Al-Baqara 255

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ʾĀyat al-Kursī recitation by Imam Abdul-Rahman Al-Sudais
Chinese 18th-century bowl with an inscription of Ayat al-Kursi

The Throne Verse (Arabic: آيَة الْكُرْسِي, ʾāyat al-kursī) is the 255th verse of the 2nd surah of the Quran, Al-Baqarah. The verse speaks about how nothing and nobody is regarded to be comparable to Allah.[1][2]

This is one of the best-known verses of the Quran and is widely memorised and displayed in the Islamic world.[3] It is often recited to ward off evil spirits.[4]

Text and meaning[edit]

Verse Al-Kursi consists of ten permanent sentences.[5]

Text and transliteration[edit]

Hafs from Aasim ibn Abi al-Najud اَللَّهُ لَا إِلَهَ إِلَّا هُوَ ج
255 Allāhu lā ilāha illā hū
ٱلْحَىُّ ٱلْقَيُّومُ ج
Al ḥayyu l-qayyūm
لَا تَأْخُذُهُۥ سِنَةٌ وَلَا نَوْمٌ ج
Lā ta’khudhuhū sinatun walā nawm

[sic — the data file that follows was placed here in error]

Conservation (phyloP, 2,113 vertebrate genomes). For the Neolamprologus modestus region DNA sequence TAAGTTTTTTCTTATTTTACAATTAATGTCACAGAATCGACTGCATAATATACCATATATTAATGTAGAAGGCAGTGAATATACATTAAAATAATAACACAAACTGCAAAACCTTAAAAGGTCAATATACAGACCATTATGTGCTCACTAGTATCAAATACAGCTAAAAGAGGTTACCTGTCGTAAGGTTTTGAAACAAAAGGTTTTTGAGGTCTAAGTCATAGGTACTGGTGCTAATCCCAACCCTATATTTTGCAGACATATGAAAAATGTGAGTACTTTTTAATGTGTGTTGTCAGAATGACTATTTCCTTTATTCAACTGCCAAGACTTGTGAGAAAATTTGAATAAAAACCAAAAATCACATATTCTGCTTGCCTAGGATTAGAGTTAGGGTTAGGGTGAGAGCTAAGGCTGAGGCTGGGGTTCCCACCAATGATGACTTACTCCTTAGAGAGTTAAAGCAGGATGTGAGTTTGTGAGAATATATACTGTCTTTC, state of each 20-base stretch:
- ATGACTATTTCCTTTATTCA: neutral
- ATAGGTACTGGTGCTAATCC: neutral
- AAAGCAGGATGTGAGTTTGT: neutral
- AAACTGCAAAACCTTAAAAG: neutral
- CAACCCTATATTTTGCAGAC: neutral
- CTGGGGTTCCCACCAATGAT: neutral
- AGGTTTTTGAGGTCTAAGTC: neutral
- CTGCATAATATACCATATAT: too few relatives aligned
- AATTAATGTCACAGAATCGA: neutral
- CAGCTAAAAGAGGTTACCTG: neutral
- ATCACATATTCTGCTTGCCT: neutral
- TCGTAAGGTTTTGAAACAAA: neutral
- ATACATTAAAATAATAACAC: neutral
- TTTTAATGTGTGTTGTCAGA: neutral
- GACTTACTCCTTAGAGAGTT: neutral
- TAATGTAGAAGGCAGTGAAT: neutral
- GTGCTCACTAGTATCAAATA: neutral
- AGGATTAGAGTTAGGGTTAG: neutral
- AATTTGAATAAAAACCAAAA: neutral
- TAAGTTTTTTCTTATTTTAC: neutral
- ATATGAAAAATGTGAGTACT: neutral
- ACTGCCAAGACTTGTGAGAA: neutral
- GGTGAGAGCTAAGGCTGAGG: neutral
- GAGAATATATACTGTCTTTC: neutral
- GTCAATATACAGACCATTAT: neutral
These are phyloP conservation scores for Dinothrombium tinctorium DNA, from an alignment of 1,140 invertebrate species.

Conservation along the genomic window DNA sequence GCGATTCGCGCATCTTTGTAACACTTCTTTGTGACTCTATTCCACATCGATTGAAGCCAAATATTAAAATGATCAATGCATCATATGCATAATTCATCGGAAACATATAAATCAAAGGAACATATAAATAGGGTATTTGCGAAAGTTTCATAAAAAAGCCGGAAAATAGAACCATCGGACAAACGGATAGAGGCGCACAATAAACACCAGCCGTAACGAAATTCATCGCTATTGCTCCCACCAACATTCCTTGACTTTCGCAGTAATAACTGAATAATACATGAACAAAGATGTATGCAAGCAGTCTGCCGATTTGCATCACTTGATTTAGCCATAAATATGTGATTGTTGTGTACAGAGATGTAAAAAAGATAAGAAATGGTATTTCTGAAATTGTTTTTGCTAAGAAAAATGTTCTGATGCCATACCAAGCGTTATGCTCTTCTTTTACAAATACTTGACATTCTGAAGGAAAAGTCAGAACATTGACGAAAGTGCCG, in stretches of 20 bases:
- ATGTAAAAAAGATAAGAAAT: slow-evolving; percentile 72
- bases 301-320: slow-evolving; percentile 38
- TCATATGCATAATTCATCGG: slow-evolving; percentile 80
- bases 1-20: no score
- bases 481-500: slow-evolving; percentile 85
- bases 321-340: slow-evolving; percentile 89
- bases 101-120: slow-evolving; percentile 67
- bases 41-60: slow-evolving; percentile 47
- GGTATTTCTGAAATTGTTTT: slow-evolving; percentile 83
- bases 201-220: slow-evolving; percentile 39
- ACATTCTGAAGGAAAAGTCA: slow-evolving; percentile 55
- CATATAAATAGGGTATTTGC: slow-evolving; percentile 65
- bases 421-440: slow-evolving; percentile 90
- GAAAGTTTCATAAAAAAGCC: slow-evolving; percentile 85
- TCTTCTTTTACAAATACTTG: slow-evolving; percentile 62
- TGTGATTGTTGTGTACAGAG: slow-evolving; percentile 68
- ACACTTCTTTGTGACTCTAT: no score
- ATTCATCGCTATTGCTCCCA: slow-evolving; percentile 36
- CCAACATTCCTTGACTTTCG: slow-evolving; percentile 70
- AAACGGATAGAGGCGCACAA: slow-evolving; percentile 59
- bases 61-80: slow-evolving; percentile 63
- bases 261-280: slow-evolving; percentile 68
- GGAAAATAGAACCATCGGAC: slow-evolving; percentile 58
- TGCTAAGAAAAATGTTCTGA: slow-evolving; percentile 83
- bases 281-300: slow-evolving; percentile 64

لَّهُۥ مَا فِى ٱلسَّمَٰوَٰتِ وَمَا فِى ٱلْأَرْضِ قلے
Lahū mā fi s-samāwāti wamā fi l-’arḍ
مَن ذَا ٱلَّذِى يَشْفَعُ عِندَهُۥٓ إِلَّا بِإِذْنِهِۦ ج
Man dha l-ladhī yashfa‘u ‘indahū ’illā bi’idhnih
يَعْلَمُ مَا بَيْنَ أَيْدِيهِمْ وَمَا خَلْفَهُمْ صلے
Ya‘lamu mā bayna ’aydīhim wamā khalfahum
وَلَا يُحِيطُونَ بِشَىْءٍ مِّنْ عِلْمِهِۦٓ إِلَّا بِمَا شَآءَ ج
walā yuḥītūna bishay’in min ‘ilmihī ’illā bimā shā’
وَسِعَ كُرْسِيُّهُ ٱلسَّمَٰوَٰتِ وَٱلْأَرْضَ صلے
Wasi‘a kursiyuhu s-samāwāti wal’arḍ
وَلَا يَـُٔودُهُۥ حِفْظُهُمَا ج
Walā ya’ūduhū ḥifẓuhumā
وَهُوَ ٱلْعَلِىُّ ٱلْعَظِيمُ ۝ [6]
Wahuwa l-‘aliyyu l-‘aẓīm

Ayatul Kursi Benefits and Hadith[edit]

The Ayat-ul-Kursi in the form of a calligraphic horse. 16th century Bijapur, India

Ayat al-Kursi is regarded as one of the most powerful ayahs in the Quran because when it is recited, the greatness of God is believed to be confirmed. The person who recites this ayah morning and evening will be under protection of God from the evil of the jinn and the shayatin (demons); this is also known as the daily adkhar. It is used in exorcism, to cure and protect from jinn and shayatin.[7] Because the Throne Verse is believed to grant spiritual or physical protection, it is often recited by Muslims before setting out on a journey and before going to sleep.[3]